Director Stephane Brise achieved this miracle with the help of lead actor Vincent Lindon, cinematographer Eric Dumont, and a cast of nonprofessional actors (excluding Lindon). Lindon won Best Actor at Cannes for his portrayal of a man on the edge after being unemployed for twenty months. This is Eric Dumont’s first feature film; he had previously made only documentaries. The nonprofessional actors play themselves—real cashiers, real bank examiners.

The dehumanization of an economic system that values money over men, and the humiliation that system imposes on the millions of men and women who labor without reaping its benefits, are painful to see, especially when conveyed by Vincent Lindon. As an actor, he is a physically powerful man, handsome and sympathetic. He is so good that it is almost too painful to watch as he is stripped, layer by layer, of his power. Yet director Brise knows that the measure of a man is determined not by his power but by how he will behave in a morally corrupt system. In this, we find our relief.


Romanian director Corneliu Porumboiu has created a farce that simultaneously satirizes class, Communism, history, technology, and fairy tales. Actor Cuzin Toma, who also starred in Aferim! and The Japanese Dog, plays a loving father whose neighbor asks him to find buried treasure in his grandparents’ garden. What results is a hilarious journey into the recently buried past; along the way, the recently buried present comes to the fore with sly humor and witty grace.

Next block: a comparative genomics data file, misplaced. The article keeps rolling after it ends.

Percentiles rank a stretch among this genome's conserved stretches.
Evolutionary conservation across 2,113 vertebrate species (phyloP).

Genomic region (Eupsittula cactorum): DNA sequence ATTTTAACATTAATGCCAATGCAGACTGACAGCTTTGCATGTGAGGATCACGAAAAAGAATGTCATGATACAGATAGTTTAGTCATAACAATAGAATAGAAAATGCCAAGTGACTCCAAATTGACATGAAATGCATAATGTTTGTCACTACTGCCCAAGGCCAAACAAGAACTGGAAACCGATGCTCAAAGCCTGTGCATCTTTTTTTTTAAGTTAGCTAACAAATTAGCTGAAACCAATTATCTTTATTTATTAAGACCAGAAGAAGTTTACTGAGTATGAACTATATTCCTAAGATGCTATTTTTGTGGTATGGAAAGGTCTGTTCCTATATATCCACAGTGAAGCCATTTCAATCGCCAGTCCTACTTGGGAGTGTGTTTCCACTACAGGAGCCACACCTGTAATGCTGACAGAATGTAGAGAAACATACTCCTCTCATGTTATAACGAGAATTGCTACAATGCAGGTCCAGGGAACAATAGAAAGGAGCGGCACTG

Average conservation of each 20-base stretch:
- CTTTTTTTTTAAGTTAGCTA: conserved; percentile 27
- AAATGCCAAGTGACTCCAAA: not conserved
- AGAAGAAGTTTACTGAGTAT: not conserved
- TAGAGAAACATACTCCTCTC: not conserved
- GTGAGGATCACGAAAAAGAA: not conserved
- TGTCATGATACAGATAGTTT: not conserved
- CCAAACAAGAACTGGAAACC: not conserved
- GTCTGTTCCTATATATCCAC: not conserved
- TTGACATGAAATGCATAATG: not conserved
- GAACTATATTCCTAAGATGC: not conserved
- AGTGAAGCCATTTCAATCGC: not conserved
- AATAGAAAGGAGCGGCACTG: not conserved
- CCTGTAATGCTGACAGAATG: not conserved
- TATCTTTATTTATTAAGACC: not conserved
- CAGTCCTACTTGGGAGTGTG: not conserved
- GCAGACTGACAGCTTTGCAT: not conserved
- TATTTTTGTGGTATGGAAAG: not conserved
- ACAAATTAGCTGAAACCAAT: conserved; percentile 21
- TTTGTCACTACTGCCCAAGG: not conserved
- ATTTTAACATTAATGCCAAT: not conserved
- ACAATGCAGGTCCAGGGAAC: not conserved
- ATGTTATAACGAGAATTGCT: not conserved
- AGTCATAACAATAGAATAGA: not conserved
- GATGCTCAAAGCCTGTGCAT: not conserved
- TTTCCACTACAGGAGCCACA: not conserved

Michael Moore’s inherent optimism reveals itself in Where to Invade Next. As the director journeys to European countries searching for good ideas to bring back home in order to solve our nation’s woes, he unleashes both a condemnation of our present and a tribute to our past. We are a land of great ideas, hijacked by greed, narcissism, and short-sightedness—all of which can be withstood by opening our hearts and minds to the greater good and taking individual action. Behind all the antics and the humor, there is a conviction of great hope: By taking care of each other, America can become great again.